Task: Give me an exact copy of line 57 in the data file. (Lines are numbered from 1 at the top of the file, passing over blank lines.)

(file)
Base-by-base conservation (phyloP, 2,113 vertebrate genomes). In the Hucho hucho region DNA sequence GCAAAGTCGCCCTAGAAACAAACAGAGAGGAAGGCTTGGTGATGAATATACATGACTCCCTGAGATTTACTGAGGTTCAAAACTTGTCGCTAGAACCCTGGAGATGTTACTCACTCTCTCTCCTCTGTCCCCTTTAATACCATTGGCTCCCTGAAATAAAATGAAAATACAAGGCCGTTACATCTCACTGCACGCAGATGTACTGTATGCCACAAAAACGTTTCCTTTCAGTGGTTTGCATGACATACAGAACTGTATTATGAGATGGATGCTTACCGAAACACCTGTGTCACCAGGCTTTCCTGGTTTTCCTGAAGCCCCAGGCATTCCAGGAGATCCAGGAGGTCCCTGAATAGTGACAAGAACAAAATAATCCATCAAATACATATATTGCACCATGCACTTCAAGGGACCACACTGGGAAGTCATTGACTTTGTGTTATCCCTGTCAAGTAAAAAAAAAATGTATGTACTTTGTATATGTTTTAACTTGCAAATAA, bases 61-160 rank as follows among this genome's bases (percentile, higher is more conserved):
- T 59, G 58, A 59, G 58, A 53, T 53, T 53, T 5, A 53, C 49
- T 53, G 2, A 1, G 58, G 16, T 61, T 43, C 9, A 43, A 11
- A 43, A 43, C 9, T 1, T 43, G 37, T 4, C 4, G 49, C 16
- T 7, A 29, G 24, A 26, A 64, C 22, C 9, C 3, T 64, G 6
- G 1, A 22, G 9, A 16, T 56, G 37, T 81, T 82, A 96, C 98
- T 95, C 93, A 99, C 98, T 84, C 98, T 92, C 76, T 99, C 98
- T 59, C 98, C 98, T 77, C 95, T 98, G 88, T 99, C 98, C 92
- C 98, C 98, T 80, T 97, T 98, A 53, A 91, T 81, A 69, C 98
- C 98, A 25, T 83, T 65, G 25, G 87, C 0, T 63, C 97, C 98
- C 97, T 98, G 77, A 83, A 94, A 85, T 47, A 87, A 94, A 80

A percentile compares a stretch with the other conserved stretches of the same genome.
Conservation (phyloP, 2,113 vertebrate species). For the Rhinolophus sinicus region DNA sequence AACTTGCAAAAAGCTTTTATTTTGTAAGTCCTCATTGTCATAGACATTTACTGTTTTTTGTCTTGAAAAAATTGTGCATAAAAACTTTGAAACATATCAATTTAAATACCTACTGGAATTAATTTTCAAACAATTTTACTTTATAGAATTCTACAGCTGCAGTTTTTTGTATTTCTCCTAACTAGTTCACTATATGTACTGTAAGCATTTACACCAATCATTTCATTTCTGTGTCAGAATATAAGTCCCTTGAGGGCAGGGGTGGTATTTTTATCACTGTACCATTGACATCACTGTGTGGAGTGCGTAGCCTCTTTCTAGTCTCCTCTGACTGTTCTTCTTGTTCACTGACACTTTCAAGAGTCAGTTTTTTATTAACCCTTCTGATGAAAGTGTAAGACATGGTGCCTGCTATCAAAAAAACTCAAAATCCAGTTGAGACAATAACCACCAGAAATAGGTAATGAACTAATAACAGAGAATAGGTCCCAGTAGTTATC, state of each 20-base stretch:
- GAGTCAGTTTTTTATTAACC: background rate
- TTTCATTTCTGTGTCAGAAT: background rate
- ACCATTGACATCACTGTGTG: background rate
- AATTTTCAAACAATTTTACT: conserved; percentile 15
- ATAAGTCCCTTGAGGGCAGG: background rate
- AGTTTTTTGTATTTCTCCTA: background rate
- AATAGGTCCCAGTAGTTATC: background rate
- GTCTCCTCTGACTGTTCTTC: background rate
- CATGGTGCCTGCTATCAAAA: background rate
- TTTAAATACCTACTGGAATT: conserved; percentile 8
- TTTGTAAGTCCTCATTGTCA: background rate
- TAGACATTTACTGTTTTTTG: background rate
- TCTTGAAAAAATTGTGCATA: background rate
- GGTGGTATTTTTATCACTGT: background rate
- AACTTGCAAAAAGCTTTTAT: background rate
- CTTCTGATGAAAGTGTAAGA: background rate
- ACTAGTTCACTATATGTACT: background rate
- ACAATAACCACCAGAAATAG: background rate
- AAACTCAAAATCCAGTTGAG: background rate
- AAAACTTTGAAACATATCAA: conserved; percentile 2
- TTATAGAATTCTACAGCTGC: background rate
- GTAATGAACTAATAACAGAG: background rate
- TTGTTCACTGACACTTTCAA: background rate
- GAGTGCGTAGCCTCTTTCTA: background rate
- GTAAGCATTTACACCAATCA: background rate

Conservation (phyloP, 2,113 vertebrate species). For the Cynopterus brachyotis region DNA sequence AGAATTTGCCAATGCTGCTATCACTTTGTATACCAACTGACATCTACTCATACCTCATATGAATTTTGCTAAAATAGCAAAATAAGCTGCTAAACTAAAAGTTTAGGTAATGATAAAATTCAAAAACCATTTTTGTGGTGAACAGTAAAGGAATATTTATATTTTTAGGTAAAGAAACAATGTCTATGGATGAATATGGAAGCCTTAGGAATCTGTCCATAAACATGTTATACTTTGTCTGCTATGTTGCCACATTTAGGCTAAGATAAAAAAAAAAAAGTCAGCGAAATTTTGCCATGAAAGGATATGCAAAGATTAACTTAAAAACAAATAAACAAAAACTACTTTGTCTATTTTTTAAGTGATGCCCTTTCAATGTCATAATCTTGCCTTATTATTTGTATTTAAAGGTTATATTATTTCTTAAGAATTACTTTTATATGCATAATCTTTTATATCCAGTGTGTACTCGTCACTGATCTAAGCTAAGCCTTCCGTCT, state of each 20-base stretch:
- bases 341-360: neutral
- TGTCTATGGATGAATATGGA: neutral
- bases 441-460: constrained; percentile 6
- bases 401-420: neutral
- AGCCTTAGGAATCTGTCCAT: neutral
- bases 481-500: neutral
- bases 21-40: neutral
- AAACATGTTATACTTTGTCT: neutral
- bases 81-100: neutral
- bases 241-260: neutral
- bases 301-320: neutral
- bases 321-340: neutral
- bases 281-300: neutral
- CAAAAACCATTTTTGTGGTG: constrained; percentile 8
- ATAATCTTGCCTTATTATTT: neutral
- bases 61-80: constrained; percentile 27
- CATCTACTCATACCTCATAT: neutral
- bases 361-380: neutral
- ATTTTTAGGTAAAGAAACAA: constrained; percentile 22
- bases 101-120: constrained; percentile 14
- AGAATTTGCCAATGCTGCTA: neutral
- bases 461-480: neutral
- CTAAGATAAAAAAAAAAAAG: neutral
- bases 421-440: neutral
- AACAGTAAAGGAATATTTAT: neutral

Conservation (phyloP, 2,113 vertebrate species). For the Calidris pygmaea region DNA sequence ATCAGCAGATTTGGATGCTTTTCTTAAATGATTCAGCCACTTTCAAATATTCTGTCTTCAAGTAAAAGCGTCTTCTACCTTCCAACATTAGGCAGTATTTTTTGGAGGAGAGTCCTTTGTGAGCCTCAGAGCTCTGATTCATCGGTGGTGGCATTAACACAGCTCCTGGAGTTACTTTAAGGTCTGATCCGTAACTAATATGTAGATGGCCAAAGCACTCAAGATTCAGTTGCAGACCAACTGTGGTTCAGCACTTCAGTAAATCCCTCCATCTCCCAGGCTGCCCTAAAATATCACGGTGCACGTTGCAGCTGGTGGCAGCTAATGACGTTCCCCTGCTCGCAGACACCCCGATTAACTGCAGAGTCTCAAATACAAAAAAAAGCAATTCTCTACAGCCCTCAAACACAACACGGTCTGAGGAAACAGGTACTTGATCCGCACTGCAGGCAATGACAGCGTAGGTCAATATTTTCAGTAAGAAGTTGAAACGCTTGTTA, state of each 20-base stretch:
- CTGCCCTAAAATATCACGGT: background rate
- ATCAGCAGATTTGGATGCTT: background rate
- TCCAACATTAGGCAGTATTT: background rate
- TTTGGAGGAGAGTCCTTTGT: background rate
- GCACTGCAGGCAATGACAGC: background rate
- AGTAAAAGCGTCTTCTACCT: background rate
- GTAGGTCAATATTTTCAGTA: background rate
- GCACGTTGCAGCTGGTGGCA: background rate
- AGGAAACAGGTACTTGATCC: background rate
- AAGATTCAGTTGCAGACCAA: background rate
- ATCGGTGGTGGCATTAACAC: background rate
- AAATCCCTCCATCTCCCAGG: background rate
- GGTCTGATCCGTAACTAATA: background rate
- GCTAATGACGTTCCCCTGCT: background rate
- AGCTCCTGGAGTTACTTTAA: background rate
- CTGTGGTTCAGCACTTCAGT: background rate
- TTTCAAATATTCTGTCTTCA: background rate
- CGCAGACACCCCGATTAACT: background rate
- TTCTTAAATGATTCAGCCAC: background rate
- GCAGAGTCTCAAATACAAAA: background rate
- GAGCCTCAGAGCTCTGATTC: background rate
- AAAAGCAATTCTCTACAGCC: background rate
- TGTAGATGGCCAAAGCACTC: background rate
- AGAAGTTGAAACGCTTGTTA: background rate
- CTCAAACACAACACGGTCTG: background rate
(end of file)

- bases 361-380: neutral